Saturday, August 20, 2016

August 20, 2016

On Saturday morning, August 14, so far the hottest day of 2016, the water stopped.

At first I thought maybe a pipe blew, or hopefully, there was a brief power outage. But it wasn’t. The electronic controls in the pump station that control the amperage to the pumps “fatally “short circuited.  The pumps still worked, yet we had to bypass the control system and run the entire system manually in order to maintain correct pressures and flow. Without getting technical and/or complicated, a person had to be here to run the pumps and run the irrigation heads at the same time to match the pumps output. Not an easy task.

To accomplish this, I stayed long into the evening running pumps, controllers, and heads to water the greens and tees. In the morning, the assistants irrigated fairways the best they could, yet with play, mowing, and needed fungicide applications, it was not foolproof.

To add to our challenges (the heat wave and pumps), a leak occurred on the 10” main, which caused us to shut down six holes for approximately ten hours on Monday. After this was repaired, another leak occurred on the same main, and the same holes were shut down Friday for that repair. This same main had developed a leak a week before the pump control went down – three leaks in 10 days. This is a matter of the piping system’s age – 30 years . We also had a leak on a 2” pipe and several heads on the course failed and required replacement.

As to the pumping control, the replacement part was found on Monday and shipped overnight from Wisconsin to our irrigation contractor outside of Philadelphia. Their pump technician arrived at approximately at 3:30pm Wednesday afternoon, and it took until 10pm to have it installed, calibrated, the compatibility bugs worked out, and running.  

Between the pump station not working as it should, two leaks in the main, and the continued above 90 degree temperatures, it was a nightmare week, and fortunately, we only got a few nicks here and there.

Tuesday, August 2, 2016

August 2, 2016

 We are battling nasty little creatures named parasitic nematodes.

Parasitic nematodes are microscopic worm like organisms that feed on roots – either by living outside the root and inserting a stylet into the root to feed, or living inside the root and feeding from within. High populations will slowly injure and kill the roots, causing the entire plant to die.

Populations are dependent on soil conditions, providing there is a host plant. During the warmer months, when the soils are warm, populations naturally increase. In the shoulder seasons, populations decline somewhat. If there is a winter with a long soil freeze, populations can decrease dramatically.

In the warmer months, as the plant comes under stress and nematode populations increase, symptoms begin to appear as off color, weak, thinning turf. There are other pests and diseases that cause similar symptoms, so testing has to be done to determine what is causing the damage, and if it is from nematodes.

We noticed symptoms last year on some greens and since then have been testing and going to war with them.

It’s not easy. There are few insecticides labeled for use against nematodes, and some will suppress certain species but not others. So while it is possible to suppress one type, that leaves the door open for the population of another type to explode since it has no competition. Also, when a nematode is killed, it leaves a hole in the root where it had been feeding that becomes an open wound for fungus, bacteria, etc to enter the root and cause even more or worse damage.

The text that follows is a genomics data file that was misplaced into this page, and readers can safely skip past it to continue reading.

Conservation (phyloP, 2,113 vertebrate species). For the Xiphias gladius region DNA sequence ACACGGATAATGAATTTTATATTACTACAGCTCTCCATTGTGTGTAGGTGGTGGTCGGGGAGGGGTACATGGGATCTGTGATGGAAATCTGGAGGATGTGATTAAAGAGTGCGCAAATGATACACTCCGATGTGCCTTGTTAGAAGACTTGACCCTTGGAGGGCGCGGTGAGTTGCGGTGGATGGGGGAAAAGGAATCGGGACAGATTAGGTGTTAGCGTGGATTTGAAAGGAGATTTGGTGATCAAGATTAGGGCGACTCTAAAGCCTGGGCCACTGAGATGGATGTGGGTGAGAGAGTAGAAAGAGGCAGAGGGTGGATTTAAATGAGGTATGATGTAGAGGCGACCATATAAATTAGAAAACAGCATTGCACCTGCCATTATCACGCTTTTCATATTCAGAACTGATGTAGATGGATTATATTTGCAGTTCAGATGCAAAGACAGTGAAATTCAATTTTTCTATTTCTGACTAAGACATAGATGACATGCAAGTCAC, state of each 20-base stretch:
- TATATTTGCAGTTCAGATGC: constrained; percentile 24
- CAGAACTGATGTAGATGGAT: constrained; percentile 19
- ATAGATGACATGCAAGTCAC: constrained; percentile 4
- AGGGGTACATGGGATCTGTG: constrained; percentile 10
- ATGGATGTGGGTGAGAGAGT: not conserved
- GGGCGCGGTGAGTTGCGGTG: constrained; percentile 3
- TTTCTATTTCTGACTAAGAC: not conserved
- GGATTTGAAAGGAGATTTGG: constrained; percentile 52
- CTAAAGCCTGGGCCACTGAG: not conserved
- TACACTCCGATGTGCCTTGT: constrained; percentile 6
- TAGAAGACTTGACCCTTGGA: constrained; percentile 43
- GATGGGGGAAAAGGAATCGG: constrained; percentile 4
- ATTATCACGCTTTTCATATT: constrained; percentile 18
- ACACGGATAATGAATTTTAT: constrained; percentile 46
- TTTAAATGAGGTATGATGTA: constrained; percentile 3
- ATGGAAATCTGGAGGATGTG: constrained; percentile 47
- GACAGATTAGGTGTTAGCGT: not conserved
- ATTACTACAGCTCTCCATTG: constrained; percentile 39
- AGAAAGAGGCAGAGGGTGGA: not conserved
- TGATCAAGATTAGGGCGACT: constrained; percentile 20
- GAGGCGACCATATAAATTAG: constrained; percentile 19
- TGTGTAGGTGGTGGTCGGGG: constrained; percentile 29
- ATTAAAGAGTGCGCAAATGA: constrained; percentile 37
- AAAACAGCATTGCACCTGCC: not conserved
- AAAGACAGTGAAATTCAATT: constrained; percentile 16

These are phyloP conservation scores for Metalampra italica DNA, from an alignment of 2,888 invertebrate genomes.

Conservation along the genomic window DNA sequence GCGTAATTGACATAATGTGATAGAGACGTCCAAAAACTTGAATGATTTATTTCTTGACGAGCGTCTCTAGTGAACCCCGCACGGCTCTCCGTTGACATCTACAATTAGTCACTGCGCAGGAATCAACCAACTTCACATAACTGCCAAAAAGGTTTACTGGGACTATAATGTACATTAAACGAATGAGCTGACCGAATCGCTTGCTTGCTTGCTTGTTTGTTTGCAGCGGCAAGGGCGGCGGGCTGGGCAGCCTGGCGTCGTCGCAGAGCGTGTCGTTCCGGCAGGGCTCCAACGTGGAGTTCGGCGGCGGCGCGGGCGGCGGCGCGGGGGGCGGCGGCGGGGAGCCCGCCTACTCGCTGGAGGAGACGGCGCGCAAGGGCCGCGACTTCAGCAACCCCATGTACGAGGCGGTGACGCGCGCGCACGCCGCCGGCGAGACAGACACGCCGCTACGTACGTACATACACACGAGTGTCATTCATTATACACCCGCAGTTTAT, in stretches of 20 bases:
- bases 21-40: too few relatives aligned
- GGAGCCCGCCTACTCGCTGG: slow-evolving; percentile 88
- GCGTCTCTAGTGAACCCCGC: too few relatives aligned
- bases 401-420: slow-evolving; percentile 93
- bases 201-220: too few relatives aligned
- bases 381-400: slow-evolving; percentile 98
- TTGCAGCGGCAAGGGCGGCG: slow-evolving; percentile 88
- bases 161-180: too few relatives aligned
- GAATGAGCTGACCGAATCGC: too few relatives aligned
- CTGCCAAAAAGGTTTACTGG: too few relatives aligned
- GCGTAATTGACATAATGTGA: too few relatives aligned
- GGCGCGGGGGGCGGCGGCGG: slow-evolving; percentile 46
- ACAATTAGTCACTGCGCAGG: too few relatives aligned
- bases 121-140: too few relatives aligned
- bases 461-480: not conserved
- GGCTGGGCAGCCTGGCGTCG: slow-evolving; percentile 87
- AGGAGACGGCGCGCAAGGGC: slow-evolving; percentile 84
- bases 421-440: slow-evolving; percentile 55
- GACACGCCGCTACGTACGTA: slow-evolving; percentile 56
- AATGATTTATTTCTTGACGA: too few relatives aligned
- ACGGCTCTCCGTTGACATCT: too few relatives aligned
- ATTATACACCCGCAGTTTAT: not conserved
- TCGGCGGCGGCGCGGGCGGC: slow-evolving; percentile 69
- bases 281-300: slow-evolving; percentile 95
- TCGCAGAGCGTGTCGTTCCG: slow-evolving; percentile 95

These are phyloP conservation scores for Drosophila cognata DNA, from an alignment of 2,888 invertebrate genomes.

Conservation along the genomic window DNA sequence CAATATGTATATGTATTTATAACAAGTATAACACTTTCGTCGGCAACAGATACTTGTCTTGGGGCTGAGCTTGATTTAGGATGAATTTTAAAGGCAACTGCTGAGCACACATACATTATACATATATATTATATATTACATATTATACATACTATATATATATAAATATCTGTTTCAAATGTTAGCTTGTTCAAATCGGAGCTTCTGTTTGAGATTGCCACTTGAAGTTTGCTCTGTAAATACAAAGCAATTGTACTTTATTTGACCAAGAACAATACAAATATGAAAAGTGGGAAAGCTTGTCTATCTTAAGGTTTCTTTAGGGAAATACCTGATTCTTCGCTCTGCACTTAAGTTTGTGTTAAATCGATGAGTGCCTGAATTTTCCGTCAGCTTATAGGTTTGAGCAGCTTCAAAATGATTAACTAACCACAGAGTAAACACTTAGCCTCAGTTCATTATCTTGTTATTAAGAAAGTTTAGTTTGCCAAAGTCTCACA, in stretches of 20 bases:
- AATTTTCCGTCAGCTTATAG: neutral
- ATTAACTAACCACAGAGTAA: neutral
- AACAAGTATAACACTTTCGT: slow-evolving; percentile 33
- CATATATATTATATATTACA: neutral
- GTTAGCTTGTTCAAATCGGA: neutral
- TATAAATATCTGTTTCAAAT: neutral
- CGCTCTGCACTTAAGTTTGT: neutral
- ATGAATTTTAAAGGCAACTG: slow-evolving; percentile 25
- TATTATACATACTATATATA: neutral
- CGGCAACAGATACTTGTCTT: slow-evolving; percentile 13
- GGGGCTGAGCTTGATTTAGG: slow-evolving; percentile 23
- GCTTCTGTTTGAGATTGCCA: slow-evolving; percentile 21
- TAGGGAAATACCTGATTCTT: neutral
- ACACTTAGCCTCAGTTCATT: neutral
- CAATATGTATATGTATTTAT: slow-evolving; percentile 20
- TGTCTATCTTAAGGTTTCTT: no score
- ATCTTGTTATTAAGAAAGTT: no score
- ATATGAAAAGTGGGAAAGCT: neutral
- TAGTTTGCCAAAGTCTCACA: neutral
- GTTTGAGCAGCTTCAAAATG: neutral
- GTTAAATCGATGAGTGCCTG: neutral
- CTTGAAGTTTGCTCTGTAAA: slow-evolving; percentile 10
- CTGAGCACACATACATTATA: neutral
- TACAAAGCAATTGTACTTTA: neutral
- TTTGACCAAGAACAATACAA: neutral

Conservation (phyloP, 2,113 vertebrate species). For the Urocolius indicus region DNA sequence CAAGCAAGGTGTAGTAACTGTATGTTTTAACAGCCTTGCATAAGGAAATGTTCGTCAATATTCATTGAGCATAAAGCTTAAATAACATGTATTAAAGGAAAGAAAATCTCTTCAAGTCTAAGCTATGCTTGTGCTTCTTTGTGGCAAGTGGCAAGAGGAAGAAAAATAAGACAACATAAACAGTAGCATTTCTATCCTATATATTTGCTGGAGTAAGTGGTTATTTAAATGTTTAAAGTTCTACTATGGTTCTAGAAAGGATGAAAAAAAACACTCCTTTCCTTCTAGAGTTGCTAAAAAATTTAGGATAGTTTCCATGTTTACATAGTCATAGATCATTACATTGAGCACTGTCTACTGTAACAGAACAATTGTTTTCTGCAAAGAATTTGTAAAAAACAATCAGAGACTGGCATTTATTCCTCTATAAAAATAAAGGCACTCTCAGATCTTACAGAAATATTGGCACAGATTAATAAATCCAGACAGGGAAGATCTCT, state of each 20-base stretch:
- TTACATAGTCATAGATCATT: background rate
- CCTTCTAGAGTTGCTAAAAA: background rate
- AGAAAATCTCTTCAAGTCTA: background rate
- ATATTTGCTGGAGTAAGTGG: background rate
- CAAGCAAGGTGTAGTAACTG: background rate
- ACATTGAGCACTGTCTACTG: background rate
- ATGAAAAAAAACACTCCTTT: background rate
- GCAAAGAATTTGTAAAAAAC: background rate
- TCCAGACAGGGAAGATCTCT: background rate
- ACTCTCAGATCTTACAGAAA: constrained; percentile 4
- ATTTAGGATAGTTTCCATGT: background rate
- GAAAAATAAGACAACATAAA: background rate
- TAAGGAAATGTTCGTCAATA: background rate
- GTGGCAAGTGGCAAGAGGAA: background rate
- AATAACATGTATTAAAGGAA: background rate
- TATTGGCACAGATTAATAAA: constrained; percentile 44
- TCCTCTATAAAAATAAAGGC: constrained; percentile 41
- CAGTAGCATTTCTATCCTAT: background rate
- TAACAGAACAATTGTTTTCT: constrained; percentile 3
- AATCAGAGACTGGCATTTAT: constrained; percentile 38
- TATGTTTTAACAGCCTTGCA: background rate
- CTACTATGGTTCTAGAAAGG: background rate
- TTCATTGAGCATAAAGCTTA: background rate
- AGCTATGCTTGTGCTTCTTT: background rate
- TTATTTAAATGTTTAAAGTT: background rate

We are using a “new product” that has been used in the ornamental industry for many years to control mites, but was given a supplemental label just recently for nematodes. It’s a good product, yet is not very mobile in the soil which makes it safe for groundwater, but harder for us to move down into the root zone. In other words, it can get tied up above the root zone if not watered in immediately with enough water to get it to the roots.

When we have applied this product, we have used rain gauges to measure the amount of irrigation we have used, and by comparing the irrigation amounts to the rise or fall in populations after treatment, we’ve been fairly able to determine the right amount of irrigation we need to use to get it to the nematodes. And of course, each green needs different amounts of irrigation because of the different soil types and different depths of roots. It really becomes involved.

To prevent fungus, etc from damaging the roots, we add a fungicide specific to certain fungi that attack roots.

As with any product, there is never a complete kill. There is suppression. Our goal is to keep the populations in check throughout the year and not let them build up to the point that they cause damage. It easier said than done, but as of now, we are keeping populations in check after a serious rise in populations occurred in late June.

We are not the only course battling nematodes. Many courses in the area are doing the same, as are the top courses in the world. None of us has it easy. 


And by the way, the ten inch main that feeds 6 holes had a break in it Sunday afternoon and the section needs replaced…we are limping along best we can, turning it on as we need it despite the leak, and then turning it off.  As of now the parts are being shipped in. Hopefully by Wednesday we will have it back together.

 Rosanna Dana Dana had it right-